Category: free

In order to fully realise the value of open data researchers must first address the quality of the datasets

There has been a phenomenal increase in the availability of data over the last decade. Open data is provided as a means of empowering users with information and in the hope of sparking innovation and increased efficiency in governments and businesses. However, in spite of the many success stories based on the open data paradigm, concerns remain over the quality […]

Making research articles freely available can help to negate gender citation effects in political science

Advocates of open access (OA) argue that being freely available gives OA articles a citation advantage over pay-to-access-only articles. Indeed, while results are mixed, available research does tend to support that argument. However, is this advantage enough to overcome other factors that affect individual scholars’ citation rates, such as gender, race, and academic rank? Amy Atchison has conducted research into […]

Book Review: Academic Conferences as Neoliberal Commodities by Donald J. Nicolson

What role do academic conferences play in the construction of an academic career? In Academic Conferences as Neoliberal Commodities, Donald J. Nicolson examines the link between the value attributed to participation in academic conferences and the broader neoliberalisation of the academy. Fawzia Haeri Mazanderani welcomes this short book for beginning a meaningful conversation about the significance of this aspect of academic life. This […]

Anarchy in the academy: why create an academic poster?

Conventional academic research communication is formulated in sentences and paragraphs, charts and graphs, chapters or papers. PhD students are required to do a lot of reading and writing; obsessing over chapter and thesis structure, often becoming lost in multi-clausal sentences. For Sarah Foxen, the academic poster is a form of knowledge communication which explodes the boundary walls of academic convention, […]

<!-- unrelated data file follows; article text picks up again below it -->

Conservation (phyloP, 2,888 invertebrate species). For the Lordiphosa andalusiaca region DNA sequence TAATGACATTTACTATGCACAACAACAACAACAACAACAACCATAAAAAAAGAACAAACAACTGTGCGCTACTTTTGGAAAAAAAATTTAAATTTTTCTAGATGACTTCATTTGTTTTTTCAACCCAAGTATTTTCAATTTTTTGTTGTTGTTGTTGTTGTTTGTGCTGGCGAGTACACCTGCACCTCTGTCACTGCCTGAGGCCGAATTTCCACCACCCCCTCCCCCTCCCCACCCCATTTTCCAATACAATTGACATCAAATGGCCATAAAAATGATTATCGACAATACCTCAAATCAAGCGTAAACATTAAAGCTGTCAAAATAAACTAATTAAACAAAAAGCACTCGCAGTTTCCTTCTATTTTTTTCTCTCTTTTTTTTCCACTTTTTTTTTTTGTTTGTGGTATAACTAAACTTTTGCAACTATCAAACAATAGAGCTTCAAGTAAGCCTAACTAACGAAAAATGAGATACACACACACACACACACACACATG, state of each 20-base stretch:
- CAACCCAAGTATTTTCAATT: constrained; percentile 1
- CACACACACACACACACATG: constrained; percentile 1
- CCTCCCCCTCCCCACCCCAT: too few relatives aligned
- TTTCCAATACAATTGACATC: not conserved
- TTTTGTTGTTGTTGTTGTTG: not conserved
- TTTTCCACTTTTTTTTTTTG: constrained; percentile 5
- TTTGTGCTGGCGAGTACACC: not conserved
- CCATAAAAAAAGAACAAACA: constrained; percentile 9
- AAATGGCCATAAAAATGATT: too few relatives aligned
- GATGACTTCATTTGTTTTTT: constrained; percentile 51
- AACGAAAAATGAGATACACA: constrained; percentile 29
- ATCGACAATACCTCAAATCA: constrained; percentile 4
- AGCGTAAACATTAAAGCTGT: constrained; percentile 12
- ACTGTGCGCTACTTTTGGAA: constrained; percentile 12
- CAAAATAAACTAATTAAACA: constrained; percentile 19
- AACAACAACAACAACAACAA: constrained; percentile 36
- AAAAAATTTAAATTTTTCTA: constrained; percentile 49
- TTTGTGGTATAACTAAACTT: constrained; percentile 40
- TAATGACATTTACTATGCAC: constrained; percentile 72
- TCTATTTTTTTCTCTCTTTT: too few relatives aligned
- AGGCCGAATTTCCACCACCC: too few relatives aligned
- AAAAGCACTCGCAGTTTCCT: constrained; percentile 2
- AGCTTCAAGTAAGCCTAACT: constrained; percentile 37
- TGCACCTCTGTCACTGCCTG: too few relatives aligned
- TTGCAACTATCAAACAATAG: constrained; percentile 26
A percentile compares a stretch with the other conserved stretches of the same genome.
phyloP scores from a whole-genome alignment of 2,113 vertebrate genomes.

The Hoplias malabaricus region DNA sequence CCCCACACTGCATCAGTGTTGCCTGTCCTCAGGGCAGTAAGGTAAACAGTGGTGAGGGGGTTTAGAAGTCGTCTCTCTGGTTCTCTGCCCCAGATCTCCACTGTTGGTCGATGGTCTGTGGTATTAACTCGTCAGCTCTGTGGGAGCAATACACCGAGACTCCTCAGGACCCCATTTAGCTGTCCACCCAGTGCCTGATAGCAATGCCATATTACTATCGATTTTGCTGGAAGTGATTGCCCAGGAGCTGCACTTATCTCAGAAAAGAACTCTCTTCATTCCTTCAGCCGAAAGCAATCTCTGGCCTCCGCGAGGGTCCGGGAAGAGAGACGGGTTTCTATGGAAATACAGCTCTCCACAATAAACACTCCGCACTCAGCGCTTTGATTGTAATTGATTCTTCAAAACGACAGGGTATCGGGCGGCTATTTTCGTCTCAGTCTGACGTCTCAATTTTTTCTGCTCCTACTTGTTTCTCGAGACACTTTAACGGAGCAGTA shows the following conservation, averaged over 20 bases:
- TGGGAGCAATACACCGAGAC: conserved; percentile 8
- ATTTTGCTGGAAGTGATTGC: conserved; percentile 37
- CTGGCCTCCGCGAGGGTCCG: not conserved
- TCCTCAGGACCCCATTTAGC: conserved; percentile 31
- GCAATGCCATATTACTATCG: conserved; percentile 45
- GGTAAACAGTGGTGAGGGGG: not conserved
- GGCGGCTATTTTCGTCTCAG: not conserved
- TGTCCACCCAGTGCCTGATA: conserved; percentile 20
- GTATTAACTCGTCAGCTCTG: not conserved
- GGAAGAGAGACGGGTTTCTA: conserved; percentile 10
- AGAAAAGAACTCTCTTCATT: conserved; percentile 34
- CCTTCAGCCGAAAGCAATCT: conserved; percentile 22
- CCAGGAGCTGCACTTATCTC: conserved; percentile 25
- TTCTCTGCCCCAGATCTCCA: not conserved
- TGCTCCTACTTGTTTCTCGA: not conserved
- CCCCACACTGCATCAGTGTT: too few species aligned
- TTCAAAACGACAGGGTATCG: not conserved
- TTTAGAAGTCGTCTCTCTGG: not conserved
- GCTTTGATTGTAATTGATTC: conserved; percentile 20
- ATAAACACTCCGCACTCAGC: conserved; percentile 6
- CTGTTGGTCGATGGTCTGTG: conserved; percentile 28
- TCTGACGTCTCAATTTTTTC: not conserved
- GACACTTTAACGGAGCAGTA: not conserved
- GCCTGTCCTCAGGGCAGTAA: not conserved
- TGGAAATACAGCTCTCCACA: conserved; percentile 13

Female scientists are considerably more likely to be mistakenly cited as if they were males than vice versa

Gender stereotypes appear so enduring that certain prestigious professions continue to be almost exclusively associated with the male gender. Michał Krawczyk sought to discover if scientist was one such profession by studying the citations to a large sample of academic publications and identifying cases of gender misattribution of the cited author. Although the overall prevalence of gender misattributions is quite […]

Engaging with sensor-based methods for social sciences research is necessary, overdue and potentially rewarding

Sensors are an important source of big data. Developments at the heart of “smart cities” or the exploding “quantified self” movement are all reliant on sensors. However, attempts by social scientists to engage with sensors from a methodological perspective have been rare. Jörg Müller argues that such engagement is not only necessary and overdue, but also potentially rewarding. It’s important […]

Book Review: The Data Librarian’s Handbook by Robin Rice and John Southall

In The Data Librarian’s Handbook, Robin Rice and John Southall examine the role of the data librarian, an emergent profession increasingly vital for academic libraries to support activities around Research Data Management (RDM). This is an accessible and engaging book full of interesting case studies and insights that will be essential for any information professional looking to broaden their knowledge of data management, […]

Science is a social process: facilitating community interactions across the research lifecycle

Modern day research practice is incredibly collaborative, increasingly interdisciplinary and a very social process. Sierra Williams underlines the importance of researchers and publishers alike recognising publication as one aspect of a much wider social process. By way of introduction to her role at peer-reviewed open access publisher PeerJ, she reflects on the purpose of community in science communication. Where do […]

What are the barriers to post-publication peer review?

Post-publication peer review emerged in response to increased calls for continuous moderation of the published research literature, consistent questioning of the functionality of the traditional peer review model, and a recognition that scientific discourse does not stop at the point of publication. However, uptake remains low overall. Jon Tennant sets out what the barriers to more widespread adoption of post-publication […]